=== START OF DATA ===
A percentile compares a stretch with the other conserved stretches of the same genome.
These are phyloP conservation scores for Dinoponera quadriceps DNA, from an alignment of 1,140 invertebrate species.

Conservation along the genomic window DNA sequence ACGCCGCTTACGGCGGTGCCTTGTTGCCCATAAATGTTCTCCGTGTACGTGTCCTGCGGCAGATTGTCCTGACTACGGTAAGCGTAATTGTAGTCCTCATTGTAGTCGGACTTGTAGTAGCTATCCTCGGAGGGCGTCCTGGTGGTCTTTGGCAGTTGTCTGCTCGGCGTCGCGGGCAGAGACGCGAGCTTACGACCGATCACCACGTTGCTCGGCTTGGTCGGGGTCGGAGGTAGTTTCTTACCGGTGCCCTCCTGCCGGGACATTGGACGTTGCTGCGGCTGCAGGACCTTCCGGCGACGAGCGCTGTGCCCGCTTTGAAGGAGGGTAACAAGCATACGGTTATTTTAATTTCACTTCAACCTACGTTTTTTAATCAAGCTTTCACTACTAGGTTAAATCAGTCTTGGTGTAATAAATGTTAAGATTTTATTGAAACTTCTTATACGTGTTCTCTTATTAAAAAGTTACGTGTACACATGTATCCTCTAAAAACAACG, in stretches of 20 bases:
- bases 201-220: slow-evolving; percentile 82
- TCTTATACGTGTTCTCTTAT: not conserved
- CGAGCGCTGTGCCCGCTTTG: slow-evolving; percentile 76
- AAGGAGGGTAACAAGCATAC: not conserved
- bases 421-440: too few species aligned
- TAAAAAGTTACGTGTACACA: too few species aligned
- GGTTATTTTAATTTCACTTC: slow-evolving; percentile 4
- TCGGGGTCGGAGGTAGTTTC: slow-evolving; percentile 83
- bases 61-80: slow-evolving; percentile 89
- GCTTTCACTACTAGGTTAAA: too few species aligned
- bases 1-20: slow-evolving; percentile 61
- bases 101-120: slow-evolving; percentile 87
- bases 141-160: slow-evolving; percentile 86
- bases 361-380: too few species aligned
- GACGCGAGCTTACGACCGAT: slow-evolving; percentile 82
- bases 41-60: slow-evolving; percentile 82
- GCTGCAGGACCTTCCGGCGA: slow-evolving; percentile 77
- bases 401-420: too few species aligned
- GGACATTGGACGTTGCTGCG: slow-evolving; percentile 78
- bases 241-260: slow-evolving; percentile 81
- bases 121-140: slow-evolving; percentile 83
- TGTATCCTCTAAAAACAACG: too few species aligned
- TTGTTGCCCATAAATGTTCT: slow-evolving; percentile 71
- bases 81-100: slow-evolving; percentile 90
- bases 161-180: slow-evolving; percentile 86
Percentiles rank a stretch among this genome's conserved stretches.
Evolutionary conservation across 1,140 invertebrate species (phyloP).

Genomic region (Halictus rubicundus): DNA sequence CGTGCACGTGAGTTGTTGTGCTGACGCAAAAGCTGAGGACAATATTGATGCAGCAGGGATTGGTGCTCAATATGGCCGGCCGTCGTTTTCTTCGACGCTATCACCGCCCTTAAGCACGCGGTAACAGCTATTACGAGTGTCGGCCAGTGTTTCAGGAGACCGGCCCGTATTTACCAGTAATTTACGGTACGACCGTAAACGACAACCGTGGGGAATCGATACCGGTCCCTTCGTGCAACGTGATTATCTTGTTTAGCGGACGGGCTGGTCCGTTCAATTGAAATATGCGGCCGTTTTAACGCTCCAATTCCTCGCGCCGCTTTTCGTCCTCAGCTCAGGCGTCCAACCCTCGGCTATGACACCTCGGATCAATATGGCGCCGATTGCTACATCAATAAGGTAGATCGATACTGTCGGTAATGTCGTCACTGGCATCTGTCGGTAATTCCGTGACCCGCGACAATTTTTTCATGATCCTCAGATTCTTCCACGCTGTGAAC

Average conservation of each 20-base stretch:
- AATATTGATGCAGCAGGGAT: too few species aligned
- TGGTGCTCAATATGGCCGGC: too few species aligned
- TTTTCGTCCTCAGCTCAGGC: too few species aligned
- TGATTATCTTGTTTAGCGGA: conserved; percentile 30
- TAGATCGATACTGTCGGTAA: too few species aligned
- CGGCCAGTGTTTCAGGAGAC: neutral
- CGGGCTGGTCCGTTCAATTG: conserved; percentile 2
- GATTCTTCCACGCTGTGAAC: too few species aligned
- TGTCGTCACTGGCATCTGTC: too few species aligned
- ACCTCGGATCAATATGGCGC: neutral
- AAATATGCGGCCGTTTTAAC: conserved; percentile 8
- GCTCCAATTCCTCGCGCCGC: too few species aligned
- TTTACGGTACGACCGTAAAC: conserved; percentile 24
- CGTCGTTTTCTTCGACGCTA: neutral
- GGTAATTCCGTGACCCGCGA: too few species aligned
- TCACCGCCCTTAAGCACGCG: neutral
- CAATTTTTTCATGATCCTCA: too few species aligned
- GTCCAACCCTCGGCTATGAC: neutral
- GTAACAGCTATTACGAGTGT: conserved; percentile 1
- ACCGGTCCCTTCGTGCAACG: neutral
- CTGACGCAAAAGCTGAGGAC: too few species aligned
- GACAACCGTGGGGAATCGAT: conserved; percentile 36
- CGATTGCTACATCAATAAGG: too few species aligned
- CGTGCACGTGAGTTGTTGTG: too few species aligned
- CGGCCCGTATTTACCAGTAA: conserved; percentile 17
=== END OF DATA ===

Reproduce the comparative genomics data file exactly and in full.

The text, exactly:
A percentile compares a stretch with the other conserved stretches of the same genome.
These are phyloP conservation scores for Dinoponera quadriceps DNA, from an alignment of 1,140 invertebrate species.

Conservation along the genomic window DNA sequence ACGCCGCTTACGGCGGTGCCTTGTTGCCCATAAATGTTCTCCGTGTACGTGTCCTGCGGCAGATTGTCCTGACTACGGTAAGCGTAATTGTAGTCCTCATTGTAGTCGGACTTGTAGTAGCTATCCTCGGAGGGCGTCCTGGTGGTCTTTGGCAGTTGTCTGCTCGGCGTCGCGGGCAGAGACGCGAGCTTACGACCGATCACCACGTTGCTCGGCTTGGTCGGGGTCGGAGGTAGTTTCTTACCGGTGCCCTCCTGCCGGGACATTGGACGTTGCTGCGGCTGCAGGACCTTCCGGCGACGAGCGCTGTGCCCGCTTTGAAGGAGGGTAACAAGCATACGGTTATTTTAATTTCACTTCAACCTACGTTTTTTAATCAAGCTTTCACTACTAGGTTAAATCAGTCTTGGTGTAATAAATGTTAAGATTTTATTGAAACTTCTTATACGTGTTCTCTTATTAAAAAGTTACGTGTACACATGTATCCTCTAAAAACAACG, in stretches of 20 bases:
- bases 201-220: slow-evolving; percentile 82
- TCTTATACGTGTTCTCTTAT: not conserved
- CGAGCGCTGTGCCCGCTTTG: slow-evolving; percentile 76
- AAGGAGGGTAACAAGCATAC: not conserved
- bases 421-440: too few species aligned
- TAAAAAGTTACGTGTACACA: too few species aligned
- GGTTATTTTAATTTCACTTC: slow-evolving; percentile 4
- TCGGGGTCGGAGGTAGTTTC: slow-evolving; percentile 83
- bases 61-80: slow-evolving; percentile 89
- GCTTTCACTACTAGGTTAAA: too few species aligned
- bases 1-20: slow-evolving; percentile 61
- bases 101-120: slow-evolving; percentile 87
- bases 141-160: slow-evolving; percentile 86
- bases 361-380: too few species aligned
- GACGCGAGCTTACGACCGAT: slow-evolving; percentile 82
- bases 41-60: slow-evolving; percentile 82
- GCTGCAGGACCTTCCGGCGA: slow-evolving; percentile 77
- bases 401-420: too few species aligned
- GGACATTGGACGTTGCTGCG: slow-evolving; percentile 78
- bases 241-260: slow-evolving; percentile 81
- bases 121-140: slow-evolving; percentile 83
- TGTATCCTCTAAAAACAACG: too few species aligned
- TTGTTGCCCATAAATGTTCT: slow-evolving; percentile 71
- bases 81-100: slow-evolving; percentile 90
- bases 161-180: slow-evolving; percentile 86
Percentiles rank a stretch among this genome's conserved stretches.
Evolutionary conservation across 1,140 invertebrate species (phyloP).

Genomic region (Halictus rubicundus): DNA sequence CGTGCACGTGAGTTGTTGTGCTGACGCAAAAGCTGAGGACAATATTGATGCAGCAGGGATTGGTGCTCAATATGGCCGGCCGTCGTTTTCTTCGACGCTATCACCGCCCTTAAGCACGCGGTAACAGCTATTACGAGTGTCGGCCAGTGTTTCAGGAGACCGGCCCGTATTTACCAGTAATTTACGGTACGACCGTAAACGACAACCGTGGGGAATCGATACCGGTCCCTTCGTGCAACGTGATTATCTTGTTTAGCGGACGGGCTGGTCCGTTCAATTGAAATATGCGGCCGTTTTAACGCTCCAATTCCTCGCGCCGCTTTTCGTCCTCAGCTCAGGCGTCCAACCCTCGGCTATGACACCTCGGATCAATATGGCGCCGATTGCTACATCAATAAGGTAGATCGATACTGTCGGTAATGTCGTCACTGGCATCTGTCGGTAATTCCGTGACCCGCGACAATTTTTTCATGATCCTCAGATTCTTCCACGCTGTGAAC

Average conservation of each 20-base stretch:
- AATATTGATGCAGCAGGGAT: too few species aligned
- TGGTGCTCAATATGGCCGGC: too few species aligned
- TTTTCGTCCTCAGCTCAGGC: too few species aligned
- TGATTATCTTGTTTAGCGGA: conserved; percentile 30
- TAGATCGATACTGTCGGTAA: too few species aligned
- CGGCCAGTGTTTCAGGAGAC: neutral
- CGGGCTGGTCCGTTCAATTG: conserved; percentile 2
- GATTCTTCCACGCTGTGAAC: too few species aligned
- TGTCGTCACTGGCATCTGTC: too few species aligned
- ACCTCGGATCAATATGGCGC: neutral
- AAATATGCGGCCGTTTTAAC: conserved; percentile 8
- GCTCCAATTCCTCGCGCCGC: too few species aligned
- TTTACGGTACGACCGTAAAC: conserved; percentile 24
- CGTCGTTTTCTTCGACGCTA: neutral
- GGTAATTCCGTGACCCGCGA: too few species aligned
- TCACCGCCCTTAAGCACGCG: neutral
- CAATTTTTTCATGATCCTCA: too few species aligned
- GTCCAACCCTCGGCTATGAC: neutral
- GTAACAGCTATTACGAGTGT: conserved; percentile 1
- ACCGGTCCCTTCGTGCAACG: neutral
- CTGACGCAAAAGCTGAGGAC: too few species aligned
- GACAACCGTGGGGAATCGAT: conserved; percentile 36
- CGATTGCTACATCAATAAGG: too few species aligned
- CGTGCACGTGAGTTGTTGTG: too few species aligned
- CGGCCCGTATTTACCAGTAA: conserved; percentile 17